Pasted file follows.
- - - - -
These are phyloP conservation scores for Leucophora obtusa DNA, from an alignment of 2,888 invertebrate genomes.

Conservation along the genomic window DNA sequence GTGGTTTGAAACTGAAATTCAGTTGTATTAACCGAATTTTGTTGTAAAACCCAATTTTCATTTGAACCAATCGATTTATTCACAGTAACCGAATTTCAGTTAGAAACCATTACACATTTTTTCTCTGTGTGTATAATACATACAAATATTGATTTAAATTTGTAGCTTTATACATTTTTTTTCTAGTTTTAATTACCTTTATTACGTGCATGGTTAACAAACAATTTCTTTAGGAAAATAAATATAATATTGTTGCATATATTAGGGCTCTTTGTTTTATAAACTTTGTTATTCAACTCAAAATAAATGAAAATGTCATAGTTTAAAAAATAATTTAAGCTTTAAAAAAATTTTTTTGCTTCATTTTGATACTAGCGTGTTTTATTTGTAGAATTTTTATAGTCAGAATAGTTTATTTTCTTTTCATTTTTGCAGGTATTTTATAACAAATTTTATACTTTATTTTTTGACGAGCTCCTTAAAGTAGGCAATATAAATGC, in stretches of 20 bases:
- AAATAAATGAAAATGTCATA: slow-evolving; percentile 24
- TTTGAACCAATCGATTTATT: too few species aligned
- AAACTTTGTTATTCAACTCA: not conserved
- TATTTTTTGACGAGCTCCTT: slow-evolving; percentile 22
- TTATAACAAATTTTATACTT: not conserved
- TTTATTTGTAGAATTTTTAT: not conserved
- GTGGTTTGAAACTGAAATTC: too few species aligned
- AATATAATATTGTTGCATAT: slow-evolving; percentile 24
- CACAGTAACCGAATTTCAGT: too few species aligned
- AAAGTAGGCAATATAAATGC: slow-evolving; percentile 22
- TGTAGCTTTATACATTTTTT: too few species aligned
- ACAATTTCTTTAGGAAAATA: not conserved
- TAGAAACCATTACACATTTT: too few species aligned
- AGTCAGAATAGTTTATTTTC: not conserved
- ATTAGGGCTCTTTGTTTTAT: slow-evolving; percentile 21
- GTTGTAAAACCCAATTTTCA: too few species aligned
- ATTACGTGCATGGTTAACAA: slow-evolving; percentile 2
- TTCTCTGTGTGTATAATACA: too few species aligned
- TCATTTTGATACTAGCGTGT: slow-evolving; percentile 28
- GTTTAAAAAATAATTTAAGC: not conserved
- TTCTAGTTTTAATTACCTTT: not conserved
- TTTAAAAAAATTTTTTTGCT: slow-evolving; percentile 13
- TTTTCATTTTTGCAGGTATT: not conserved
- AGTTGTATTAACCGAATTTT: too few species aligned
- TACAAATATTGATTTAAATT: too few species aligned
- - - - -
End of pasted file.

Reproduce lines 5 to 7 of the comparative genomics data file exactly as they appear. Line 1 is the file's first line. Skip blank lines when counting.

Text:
- AAACTTTGTTATTCAACTCA: not conserved
- TATTTTTTGACGAGCTCCTT: slow-evolving; percentile 22
- TTATAACAAATTTTATACTT: not conserved